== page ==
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Bubble Trouble

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"Breaking News!!!" "Today's economic indicators have improved from 'Disastrous' to 'Dismal'!!!"

That's the gist of the breathless cable news we're hearing in the last couple of weeks...followed, of course, by a request for viewers to send in their Twitter Tweets.

It's exciting stuff to a world so paralyzed with economic fear. Now "It's-Only-Awful" sounds pretty good. It's like the country song "I've Been Down So Long It Looks Like Up to Me".

But that's a good thing. In this economic world of perceived realities, glimmers of hope feed on themselves. If consumers and employers start feeling confident they'll get out of the bunkers and start spending again. That will create more good news until the good news is good for real as opposed to Happy Talk from a Barack-Eyed Optimist.

The "Half- Full" people can revel in the fact that we're struggling in the quicksand...celebrate the fact that we haven't been totally sucked in.

It's premature, I know, but it's time to start planning for prosperity. We should be getting ready to make the very same mistakes again. We always do.

Unless we've learned our lesson this time, we'll quickly stop keeping a sharp eye the charlatans who dominate our financial system and the borderline-illegal schemes they create.

We will abandon any efforts to make their wheeling and dealing transparent. Even though, the Chrysler lawsuit shows how these shady operators are too ashamed of their sleazy games to let anyone see who they are, or what they do, they'll successfully resist any effort to shine some light on their shadowy world.

Our outrage over the exorbitant salaries they get for risking everyone else's life savings will simmer down as we move on to stimulation from the next crisis or scandal.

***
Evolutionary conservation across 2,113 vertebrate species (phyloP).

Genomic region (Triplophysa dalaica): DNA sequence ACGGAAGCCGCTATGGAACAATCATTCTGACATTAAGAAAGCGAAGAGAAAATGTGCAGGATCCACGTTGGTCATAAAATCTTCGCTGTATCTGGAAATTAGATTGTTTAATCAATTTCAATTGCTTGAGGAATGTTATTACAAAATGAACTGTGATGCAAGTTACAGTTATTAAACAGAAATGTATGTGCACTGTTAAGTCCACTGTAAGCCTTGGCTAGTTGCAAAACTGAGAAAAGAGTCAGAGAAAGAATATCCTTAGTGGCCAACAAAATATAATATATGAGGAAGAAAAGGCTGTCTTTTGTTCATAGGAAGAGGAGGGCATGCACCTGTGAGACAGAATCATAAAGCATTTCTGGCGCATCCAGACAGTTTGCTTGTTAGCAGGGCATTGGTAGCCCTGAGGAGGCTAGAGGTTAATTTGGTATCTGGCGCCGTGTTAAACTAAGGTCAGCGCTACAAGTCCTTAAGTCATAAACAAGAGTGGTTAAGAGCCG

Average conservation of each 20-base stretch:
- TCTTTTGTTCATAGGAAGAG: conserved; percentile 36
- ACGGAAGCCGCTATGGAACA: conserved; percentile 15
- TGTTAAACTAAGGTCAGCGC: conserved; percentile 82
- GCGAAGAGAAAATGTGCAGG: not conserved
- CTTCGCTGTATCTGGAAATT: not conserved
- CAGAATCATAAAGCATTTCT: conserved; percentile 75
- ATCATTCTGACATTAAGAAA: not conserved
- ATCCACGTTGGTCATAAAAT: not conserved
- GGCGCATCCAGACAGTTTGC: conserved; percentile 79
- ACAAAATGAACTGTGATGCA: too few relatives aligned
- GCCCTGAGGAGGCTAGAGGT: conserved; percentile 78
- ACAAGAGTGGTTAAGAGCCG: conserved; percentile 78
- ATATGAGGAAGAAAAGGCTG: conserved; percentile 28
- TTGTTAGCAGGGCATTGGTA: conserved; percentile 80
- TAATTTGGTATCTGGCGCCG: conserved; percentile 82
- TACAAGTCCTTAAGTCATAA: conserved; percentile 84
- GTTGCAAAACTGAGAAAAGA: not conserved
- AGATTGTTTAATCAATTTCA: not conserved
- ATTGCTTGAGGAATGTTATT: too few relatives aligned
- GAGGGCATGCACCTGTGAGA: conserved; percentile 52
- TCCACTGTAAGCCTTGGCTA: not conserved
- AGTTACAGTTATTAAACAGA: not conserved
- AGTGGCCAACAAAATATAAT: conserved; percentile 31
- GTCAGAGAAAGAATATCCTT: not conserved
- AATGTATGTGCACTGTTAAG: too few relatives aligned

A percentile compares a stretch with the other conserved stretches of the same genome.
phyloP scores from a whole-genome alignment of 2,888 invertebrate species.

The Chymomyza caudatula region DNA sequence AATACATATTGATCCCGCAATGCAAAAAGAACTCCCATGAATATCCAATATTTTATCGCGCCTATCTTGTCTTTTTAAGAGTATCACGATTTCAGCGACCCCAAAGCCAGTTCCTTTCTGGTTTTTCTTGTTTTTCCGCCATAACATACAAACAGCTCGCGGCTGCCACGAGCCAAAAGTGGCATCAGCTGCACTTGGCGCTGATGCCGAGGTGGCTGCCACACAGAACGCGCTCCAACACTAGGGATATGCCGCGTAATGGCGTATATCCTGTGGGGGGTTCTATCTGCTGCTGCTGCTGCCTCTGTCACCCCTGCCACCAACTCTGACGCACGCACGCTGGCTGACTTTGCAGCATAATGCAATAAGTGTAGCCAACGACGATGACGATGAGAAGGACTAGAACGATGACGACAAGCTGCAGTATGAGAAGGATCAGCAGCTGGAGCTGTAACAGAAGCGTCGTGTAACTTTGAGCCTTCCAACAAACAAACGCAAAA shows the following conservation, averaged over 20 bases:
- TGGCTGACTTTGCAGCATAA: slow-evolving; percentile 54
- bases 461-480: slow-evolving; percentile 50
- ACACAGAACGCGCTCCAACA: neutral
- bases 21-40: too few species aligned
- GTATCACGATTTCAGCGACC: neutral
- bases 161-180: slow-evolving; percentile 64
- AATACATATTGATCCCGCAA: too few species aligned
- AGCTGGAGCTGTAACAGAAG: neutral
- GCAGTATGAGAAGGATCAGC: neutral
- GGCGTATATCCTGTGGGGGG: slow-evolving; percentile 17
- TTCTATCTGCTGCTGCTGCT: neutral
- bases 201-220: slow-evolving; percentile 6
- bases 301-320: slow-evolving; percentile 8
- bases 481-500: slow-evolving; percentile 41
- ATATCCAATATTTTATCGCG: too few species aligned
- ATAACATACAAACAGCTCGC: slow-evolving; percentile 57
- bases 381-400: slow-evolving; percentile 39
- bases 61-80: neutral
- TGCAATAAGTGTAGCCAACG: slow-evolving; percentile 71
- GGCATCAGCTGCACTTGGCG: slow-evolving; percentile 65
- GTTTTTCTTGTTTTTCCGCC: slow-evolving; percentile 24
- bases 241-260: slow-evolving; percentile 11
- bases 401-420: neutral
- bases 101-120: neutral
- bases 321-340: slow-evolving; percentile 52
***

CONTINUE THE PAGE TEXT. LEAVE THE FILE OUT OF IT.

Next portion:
Recognizing that, officeholders will turn away from their plans for meaningful reforms, so they can maintain their cozy relationships with the fat cats. Better to guarantee provide lucrative employment for those who want to leave the public sector and political contributions for those who want to stay.

We'll all certainly return to our destructive use of credit cards that are a Faustian deal with those who helped create this Beelzebubble and continue make hellish profits from their deceptive usury. The fervor for reform will continue to be overrun by bankers who demonstrate time and time again that they are more powerful than any democratic system of government.

You can bet that all the trillions we gave to save them and us from their disastrous stupidity will never be returned. Any profits will disappear into rewards for their incompetence, still bigger bonuses for their failures.

We in media can return to our uncritical reporting on the oligarchy. We can resume our cheerleading of willy-nilly mergers and layoffs and cost-cutting "efficiencies" that shortchange consumers. It'll be much easier and profitable for our corporate owners when we can go back to regurgitating public relations handouts and ignoring all the shenanigans that take journalistic hard work to uncover. It's much easier to spew home-team boosterism in the name of business reporting that leaves everyone woefully uninformed.

And without a doubt, we'll all the attracted like flies to the sugar coating on the next bubble. Whether it's high-tech again, or real-estate, there will be some new investment option out there which will suck us into the abyss, once again.

This assumes, of course, that the new optimism we're witnessing is not simply a tiny bubble itself. As Wednesday's report of a surprising drop in retail sales, the consumers who will make or break any recovery with their confidence or lack thereof, seem to signaling that they/we might need more than empty optimism. That would mean expectations will be burst by the pricks of reality (you decide whether that word has double meaning). In either case, we can count on a continuous cycle of mistakes and paying for our mistakes and maybe mistakes in the way we pay for them.